Home>Education>Murphy taps three new state Board of Education members, drops three who opposed sex-ed curriculumn

Gov. Phil Murphy's three nominees for seats on the New Jersey State Board of Education: Mary Bennett, left, Kwanghee Jung, center, and Claudine Keenan. (Photos: Office of the Governor).

Murphy taps three new state Board of Education members, drops three who opposed sex-ed curriculumn

By David Wildstein, September 29 2022 2:24 pm

Gov. Phil Murphy has nominated three new members of the New Jersey State Board of Education, a political hotbed as sex education curriculum promise to become an issue in next year’s campaigns for the state legislature.

If Mary Bennett, Dr. Kwanghee Jung, and Dr. Claudine Keenan are confirmed for six-year terms by the State Senate, they would become Murphy’s first picks to the 13-member board.

“Each of the nominees brings to the table unique insight that will be invaluable as we continue on our mission to maintain New Jersey’s place as the best state for public education in the nation. Not only do these nominees reflect the great diversity of our state, but their extensive experience and dedication to bettering the lives of students make them extremely qualified to serve on the Board.”

Murphy’s three nominees would take the seats of Mary Elizabeth Gazi, Mary Beth Berry, and Andrew Mulvihill.   All three voted against the new sex education standards proposed by the state Department of Education and sought a reappraisal  of sections that included controversial and graphic language.

“We are troubled by your counselling of parents that have issues with the standards to opt out” the wrote in a letter to acting Commissioner of Education Angelica Allen-McMillan.  “While we believe it should be the right of parents to opt out, we are troubled that so many find the standards as written to include provisions that would prompt them to opt out, resulting in their children missing so many of the important and less controversial topics that would benefit their children.”

A fourth signatory, Jack Fornaro, has not been replaced.

Bennett is an educational consultant for the Seton Hall University Academy for Urban Transformation.   She is a former Newark high school principal and English teacher.  Bennett lives in Irvington and will need signoff from four Essex senators, all Democrats.

Born in South Korea, Jung is the associate director for Data Management and Statistics at the National Institute for Early Education Research (NIEER) at Rutgers University.  A resident of Teaneck, she will need five senators from Bergen – including a Republican, Holl Schepisi (R-River Vale), to move forward in the confirmation process.

Keenan has spent more than a decade at Stockton University as Dean of Education and as chief planning and budget officer.  The Galloway resident will need the backing of State Sen. Vince Polistina (R-Egg Harbor Township) to advance.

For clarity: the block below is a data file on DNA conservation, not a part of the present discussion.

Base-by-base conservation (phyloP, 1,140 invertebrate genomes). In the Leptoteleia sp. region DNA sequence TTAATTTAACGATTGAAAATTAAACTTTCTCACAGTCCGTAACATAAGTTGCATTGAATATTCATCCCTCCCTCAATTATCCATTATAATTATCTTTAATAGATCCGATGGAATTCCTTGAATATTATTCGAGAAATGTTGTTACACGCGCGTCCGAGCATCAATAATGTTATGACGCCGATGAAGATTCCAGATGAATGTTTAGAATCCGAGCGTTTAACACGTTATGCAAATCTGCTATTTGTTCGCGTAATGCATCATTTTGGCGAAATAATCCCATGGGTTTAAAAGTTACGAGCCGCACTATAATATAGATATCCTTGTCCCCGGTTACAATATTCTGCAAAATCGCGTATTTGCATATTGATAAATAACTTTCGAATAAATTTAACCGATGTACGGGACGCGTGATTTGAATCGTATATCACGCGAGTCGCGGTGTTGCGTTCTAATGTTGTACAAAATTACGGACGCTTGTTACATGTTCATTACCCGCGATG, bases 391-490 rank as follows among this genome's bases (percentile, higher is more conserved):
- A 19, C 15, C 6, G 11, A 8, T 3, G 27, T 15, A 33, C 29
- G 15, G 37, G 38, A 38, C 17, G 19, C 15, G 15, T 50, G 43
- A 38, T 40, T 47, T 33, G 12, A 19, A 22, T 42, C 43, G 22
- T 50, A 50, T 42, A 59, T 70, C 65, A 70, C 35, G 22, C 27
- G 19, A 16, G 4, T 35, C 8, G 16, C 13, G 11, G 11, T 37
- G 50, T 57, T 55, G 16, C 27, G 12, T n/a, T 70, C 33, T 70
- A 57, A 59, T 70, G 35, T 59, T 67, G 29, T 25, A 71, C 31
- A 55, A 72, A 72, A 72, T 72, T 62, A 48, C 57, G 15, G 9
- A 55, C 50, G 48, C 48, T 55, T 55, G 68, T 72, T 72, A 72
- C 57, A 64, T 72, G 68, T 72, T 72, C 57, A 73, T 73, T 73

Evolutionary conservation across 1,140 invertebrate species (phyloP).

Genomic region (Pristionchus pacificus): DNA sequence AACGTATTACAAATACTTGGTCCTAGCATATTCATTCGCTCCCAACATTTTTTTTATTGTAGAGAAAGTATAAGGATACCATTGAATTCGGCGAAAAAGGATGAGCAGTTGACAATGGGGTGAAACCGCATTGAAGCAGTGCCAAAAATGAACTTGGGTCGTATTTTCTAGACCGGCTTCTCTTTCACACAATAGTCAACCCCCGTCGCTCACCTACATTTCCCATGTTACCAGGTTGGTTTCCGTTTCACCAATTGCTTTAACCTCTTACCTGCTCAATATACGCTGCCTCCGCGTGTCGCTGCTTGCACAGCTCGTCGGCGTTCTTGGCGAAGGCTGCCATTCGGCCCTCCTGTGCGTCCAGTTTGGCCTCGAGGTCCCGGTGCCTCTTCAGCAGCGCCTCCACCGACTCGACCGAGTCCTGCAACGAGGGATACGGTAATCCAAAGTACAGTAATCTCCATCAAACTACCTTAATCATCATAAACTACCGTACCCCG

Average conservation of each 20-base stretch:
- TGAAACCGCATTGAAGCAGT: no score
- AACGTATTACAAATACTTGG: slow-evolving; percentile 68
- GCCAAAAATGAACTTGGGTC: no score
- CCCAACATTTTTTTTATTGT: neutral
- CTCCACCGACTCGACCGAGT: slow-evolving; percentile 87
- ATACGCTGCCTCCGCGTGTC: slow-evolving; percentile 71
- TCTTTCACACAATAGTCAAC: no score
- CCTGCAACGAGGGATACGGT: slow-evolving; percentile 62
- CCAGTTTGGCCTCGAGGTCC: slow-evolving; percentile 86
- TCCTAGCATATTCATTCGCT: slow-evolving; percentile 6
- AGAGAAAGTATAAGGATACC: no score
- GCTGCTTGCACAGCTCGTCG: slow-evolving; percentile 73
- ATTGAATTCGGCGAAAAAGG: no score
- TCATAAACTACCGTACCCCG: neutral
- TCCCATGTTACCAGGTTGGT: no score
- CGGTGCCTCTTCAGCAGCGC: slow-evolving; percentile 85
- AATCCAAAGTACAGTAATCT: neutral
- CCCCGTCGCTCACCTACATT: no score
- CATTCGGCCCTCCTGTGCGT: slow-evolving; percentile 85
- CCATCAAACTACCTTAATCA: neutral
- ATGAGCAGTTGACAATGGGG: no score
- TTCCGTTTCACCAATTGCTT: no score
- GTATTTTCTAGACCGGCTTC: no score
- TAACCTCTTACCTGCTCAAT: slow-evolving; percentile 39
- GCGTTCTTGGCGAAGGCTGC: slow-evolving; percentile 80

These are Murphy’s first picks on the thirteen-member State Board of Education.  The remaining board members, all on holdover status, were named by Republican Gov. Chris Christie.

Bennett would replace Gazi, Jung would take the seat of Berry, and Keenan was named to succeed Mulvihill, the current board vice president,

Murphy has only made one nomination to the board: Mark Biedron, a Republican who was dumped in 2016 after not blindly supporting Christie’s initiatives.  Biedron’s nomination died after Senate President Steve Sweeney refused to post his nomination for a vote.

New Jersey Education Association President Sean Spiller endorsed the nominations.

“They bring a wealth and diversity of experience that will benefit New Jersey’s students and their families,” Spiller said.  “We look forward to working with each of them, and the rest of the NJSBOE, to address the challenges facing our public schools and to ensure that they remain the very best in the nation.”

Senate Education Committee Chairman Vin Gopal (D-Long Branch) commended Murphy for three picks who would advocate for public education.

“The State Board of Education plays a critical role in shaping the lives of the nearly 1.4 million students across our state,” Gopal stated. “In New Jersey, we will continue to strive for a public education system that expands opportunity, allowing every student to reach their full potential. I commend the Governor for nominating individuals who have demonstrated, throughout their accomplished careers, a steadfast commitment to public education and New Jersey’s students.”

An earlier version of this story incorrectly repeated Spiller’s comments as those made by Gopal.

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